MONTPELIER (AP) -- Vermont’s lone congressman said Monday he would push legislation to make federal student load and grant programs more flexible as part of a broader plan to find new ways for students to pursue college educations.
Democratic Rep. Peter Welch was joined by officials with the Vermont State Colleges when he announced his introduction of the Flexibility to Innovate for College Affordability Act.
"A college education, the gateway to the American middle class, is slipping further and further from the reach of working families. Federal loans and grants are a lifeline for college students. But students continue to lose ground because financial aid increases are being eaten up by college tuition increases," Welch said in a news release. "This legislation creates a partnership between the federal government and our college administrators to cut unnecessary federal regulatory costs and encourage cost saving innovations."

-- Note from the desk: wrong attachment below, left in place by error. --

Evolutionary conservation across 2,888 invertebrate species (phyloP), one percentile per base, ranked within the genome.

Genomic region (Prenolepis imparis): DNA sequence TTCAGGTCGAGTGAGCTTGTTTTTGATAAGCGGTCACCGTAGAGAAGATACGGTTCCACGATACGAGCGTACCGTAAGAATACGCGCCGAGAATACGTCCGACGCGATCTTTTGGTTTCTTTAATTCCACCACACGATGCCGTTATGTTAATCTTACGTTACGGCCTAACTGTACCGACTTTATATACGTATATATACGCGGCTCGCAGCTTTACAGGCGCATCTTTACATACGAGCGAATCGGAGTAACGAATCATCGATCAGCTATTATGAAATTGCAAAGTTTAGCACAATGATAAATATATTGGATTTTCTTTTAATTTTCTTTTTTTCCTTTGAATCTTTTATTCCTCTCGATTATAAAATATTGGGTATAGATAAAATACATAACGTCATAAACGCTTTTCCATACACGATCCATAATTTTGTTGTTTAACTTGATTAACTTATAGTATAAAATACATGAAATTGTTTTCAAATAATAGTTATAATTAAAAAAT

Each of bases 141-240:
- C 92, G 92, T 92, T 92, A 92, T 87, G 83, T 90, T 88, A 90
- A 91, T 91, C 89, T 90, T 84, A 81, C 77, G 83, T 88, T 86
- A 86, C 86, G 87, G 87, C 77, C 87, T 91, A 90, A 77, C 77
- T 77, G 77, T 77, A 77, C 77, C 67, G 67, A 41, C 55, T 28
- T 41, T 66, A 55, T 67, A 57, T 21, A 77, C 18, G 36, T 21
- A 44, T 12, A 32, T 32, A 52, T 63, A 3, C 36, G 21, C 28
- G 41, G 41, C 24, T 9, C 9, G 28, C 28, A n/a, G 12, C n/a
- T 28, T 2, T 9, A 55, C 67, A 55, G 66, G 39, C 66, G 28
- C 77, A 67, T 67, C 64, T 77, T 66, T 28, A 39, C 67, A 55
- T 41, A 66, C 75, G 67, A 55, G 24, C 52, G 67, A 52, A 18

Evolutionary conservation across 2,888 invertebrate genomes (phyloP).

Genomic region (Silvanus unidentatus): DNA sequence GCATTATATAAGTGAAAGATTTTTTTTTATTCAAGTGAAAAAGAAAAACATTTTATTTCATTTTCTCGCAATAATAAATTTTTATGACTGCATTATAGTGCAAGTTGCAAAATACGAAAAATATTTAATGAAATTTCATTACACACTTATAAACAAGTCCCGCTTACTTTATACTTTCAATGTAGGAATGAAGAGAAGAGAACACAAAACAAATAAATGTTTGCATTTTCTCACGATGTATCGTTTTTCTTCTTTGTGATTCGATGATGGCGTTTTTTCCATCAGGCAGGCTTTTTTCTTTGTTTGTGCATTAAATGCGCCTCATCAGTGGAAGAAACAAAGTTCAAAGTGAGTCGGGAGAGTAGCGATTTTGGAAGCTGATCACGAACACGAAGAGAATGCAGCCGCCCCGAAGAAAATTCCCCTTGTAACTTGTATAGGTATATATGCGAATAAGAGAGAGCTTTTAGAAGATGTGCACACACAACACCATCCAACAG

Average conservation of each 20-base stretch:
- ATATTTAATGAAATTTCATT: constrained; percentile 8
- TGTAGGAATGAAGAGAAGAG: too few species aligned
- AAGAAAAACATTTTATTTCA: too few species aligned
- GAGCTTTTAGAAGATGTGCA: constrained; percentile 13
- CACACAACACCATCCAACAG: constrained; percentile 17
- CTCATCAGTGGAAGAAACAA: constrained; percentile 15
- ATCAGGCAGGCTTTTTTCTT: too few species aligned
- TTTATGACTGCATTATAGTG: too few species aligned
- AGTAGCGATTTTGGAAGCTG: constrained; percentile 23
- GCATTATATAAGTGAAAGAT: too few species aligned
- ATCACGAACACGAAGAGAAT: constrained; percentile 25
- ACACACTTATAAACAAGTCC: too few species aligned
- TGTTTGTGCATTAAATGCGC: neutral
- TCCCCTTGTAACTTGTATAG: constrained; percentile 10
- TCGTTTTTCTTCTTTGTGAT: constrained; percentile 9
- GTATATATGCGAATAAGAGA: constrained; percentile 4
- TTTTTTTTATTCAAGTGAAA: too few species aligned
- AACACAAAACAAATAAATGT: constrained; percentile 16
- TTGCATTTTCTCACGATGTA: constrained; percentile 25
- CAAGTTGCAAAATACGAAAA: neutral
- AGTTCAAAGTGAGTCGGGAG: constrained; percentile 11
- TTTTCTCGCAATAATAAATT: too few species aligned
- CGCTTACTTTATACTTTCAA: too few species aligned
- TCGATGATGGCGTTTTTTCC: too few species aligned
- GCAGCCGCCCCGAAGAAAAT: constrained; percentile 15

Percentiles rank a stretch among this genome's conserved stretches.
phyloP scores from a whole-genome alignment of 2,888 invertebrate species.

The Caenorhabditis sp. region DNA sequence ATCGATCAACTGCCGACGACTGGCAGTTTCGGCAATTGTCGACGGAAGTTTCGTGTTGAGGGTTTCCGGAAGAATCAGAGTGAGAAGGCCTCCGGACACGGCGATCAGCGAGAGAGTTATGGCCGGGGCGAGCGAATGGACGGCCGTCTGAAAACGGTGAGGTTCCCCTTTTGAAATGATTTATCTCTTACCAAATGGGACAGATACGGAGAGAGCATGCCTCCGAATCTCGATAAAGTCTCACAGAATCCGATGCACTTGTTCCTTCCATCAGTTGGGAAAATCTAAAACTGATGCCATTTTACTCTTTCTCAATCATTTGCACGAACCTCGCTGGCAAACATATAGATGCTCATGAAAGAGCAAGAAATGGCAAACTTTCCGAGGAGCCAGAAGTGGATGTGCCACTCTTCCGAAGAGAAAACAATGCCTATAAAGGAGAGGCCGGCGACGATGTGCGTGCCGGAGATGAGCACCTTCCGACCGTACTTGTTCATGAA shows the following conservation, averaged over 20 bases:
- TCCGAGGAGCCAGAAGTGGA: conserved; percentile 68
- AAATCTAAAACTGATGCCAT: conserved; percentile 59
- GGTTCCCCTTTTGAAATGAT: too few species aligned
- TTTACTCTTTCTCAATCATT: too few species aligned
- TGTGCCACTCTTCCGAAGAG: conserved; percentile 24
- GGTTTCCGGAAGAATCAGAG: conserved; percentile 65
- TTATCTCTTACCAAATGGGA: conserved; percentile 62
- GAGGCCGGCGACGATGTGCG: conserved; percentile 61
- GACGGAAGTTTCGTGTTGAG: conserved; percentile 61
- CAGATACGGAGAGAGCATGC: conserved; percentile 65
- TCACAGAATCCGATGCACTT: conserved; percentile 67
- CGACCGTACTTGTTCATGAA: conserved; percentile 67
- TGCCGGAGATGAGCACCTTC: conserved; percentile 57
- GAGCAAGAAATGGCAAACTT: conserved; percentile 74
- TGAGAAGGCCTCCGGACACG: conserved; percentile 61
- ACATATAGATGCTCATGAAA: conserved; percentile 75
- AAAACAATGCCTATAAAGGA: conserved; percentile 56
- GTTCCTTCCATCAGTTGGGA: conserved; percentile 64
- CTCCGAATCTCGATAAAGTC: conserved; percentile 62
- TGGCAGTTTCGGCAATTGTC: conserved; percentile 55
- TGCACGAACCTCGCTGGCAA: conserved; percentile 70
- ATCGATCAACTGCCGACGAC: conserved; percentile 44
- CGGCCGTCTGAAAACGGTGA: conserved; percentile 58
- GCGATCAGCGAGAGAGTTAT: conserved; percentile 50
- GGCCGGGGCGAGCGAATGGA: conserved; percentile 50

The legislation would give students the freedom to use federal grants and loans for accelerated degree completion, competency based learning, competency testing and dual enrollment.
Welch said the aim is to help make college more affordable. College costs have risen 1,120 percent over the last 30 years, with outstanding student debt now at $1.2 trillion.
Welch’s proposal would encourage students to earn degrees in a shorter period of time while removing outdated and unnecessary federal regulations that contribute to tuition hikes.
The legislation would give allow students to use federal grants and loans for accelerated degree completion, competency based learning, competency testing and dual enrollment. It would also create a task force to look for ways to cut unnecessary regulations that contribute to college operating costs.